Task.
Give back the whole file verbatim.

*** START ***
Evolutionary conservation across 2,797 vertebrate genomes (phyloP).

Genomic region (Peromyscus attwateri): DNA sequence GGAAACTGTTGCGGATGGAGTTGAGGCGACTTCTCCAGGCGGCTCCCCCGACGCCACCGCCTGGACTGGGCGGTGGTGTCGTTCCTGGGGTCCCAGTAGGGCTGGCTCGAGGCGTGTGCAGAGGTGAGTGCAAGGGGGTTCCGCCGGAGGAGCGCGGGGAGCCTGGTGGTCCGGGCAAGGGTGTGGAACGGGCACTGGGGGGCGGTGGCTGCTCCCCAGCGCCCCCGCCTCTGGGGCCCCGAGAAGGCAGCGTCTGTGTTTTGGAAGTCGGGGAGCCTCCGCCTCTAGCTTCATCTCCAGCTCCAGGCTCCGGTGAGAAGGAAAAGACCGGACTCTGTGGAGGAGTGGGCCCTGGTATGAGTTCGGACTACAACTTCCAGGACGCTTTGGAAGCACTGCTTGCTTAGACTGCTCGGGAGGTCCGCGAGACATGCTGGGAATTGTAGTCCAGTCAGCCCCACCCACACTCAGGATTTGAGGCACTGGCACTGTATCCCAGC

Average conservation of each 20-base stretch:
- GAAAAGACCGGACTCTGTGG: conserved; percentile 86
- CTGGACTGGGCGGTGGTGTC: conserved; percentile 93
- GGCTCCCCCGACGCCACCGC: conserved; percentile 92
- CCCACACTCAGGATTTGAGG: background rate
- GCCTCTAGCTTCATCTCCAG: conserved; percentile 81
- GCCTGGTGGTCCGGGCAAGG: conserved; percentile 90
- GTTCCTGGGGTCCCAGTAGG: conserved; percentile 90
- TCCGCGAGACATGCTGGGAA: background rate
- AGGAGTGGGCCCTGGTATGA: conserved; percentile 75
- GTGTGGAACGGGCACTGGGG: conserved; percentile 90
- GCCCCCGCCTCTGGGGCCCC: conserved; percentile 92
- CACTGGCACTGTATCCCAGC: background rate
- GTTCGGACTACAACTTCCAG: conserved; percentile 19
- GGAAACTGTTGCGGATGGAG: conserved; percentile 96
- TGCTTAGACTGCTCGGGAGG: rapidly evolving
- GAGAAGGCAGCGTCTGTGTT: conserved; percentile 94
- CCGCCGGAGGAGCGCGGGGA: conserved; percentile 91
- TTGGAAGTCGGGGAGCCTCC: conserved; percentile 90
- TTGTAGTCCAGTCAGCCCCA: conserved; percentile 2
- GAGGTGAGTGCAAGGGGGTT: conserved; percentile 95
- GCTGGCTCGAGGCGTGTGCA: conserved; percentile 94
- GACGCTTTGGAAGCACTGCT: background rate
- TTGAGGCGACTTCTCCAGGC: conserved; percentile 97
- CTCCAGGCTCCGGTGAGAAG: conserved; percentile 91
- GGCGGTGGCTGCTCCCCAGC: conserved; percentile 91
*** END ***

Evolutionary conservation across 2,797 vertebrate genomes (phyloP).

Genomic region (Peromyscus attwateri): DNA sequence GGAAACTGTTGCGGATGGAGTTGAGGCGACTTCTCCAGGCGGCTCCCCCGACGCCACCGCCTGGACTGGGCGGTGGTGTCGTTCCTGGGGTCCCAGTAGGGCTGGCTCGAGGCGTGTGCAGAGGTGAGTGCAAGGGGGTTCCGCCGGAGGAGCGCGGGGAGCCTGGTGGTCCGGGCAAGGGTGTGGAACGGGCACTGGGGGGCGGTGGCTGCTCCCCAGCGCCCCCGCCTCTGGGGCCCCGAGAAGGCAGCGTCTGTGTTTTGGAAGTCGGGGAGCCTCCGCCTCTAGCTTCATCTCCAGCTCCAGGCTCCGGTGAGAAGGAAAAGACCGGACTCTGTGGAGGAGTGGGCCCTGGTATGAGTTCGGACTACAACTTCCAGGACGCTTTGGAAGCACTGCTTGCTTAGACTGCTCGGGAGGTCCGCGAGACATGCTGGGAATTGTAGTCCAGTCAGCCCCACCCACACTCAGGATTTGAGGCACTGGCACTGTATCCCAGC

Average conservation of each 20-base stretch:
- GAAAAGACCGGACTCTGTGG: conserved; percentile 86
- CTGGACTGGGCGGTGGTGTC: conserved; percentile 93
- GGCTCCCCCGACGCCACCGC: conserved; percentile 92
- CCCACACTCAGGATTTGAGG: background rate
- GCCTCTAGCTTCATCTCCAG: conserved; percentile 81
- GCCTGGTGGTCCGGGCAAGG: conserved; percentile 90
- GTTCCTGGGGTCCCAGTAGG: conserved; percentile 90
- TCCGCGAGACATGCTGGGAA: background rate
- AGGAGTGGGCCCTGGTATGA: conserved; percentile 75
- GTGTGGAACGGGCACTGGGG: conserved; percentile 90
- GCCCCCGCCTCTGGGGCCCC: conserved; percentile 92
- CACTGGCACTGTATCCCAGC: background rate
- GTTCGGACTACAACTTCCAG: conserved; percentile 19
- GGAAACTGTTGCGGATGGAG: conserved; percentile 96
- TGCTTAGACTGCTCGGGAGG: rapidly evolving
- GAGAAGGCAGCGTCTGTGTT: conserved; percentile 94
- CCGCCGGAGGAGCGCGGGGA: conserved; percentile 91
- TTGGAAGTCGGGGAGCCTCC: conserved; percentile 90
- TTGTAGTCCAGTCAGCCCCA: conserved; percentile 2
- GAGGTGAGTGCAAGGGGGTT: conserved; percentile 95
- GCTGGCTCGAGGCGTGTGCA: conserved; percentile 94
- GACGCTTTGGAAGCACTGCT: background rate
- TTGAGGCGACTTCTCCAGGC: conserved; percentile 97
- CTCCAGGCTCCGGTGAGAAG: conserved; percentile 91
- GGCGGTGGCTGCTCCCCAGC: conserved; percentile 91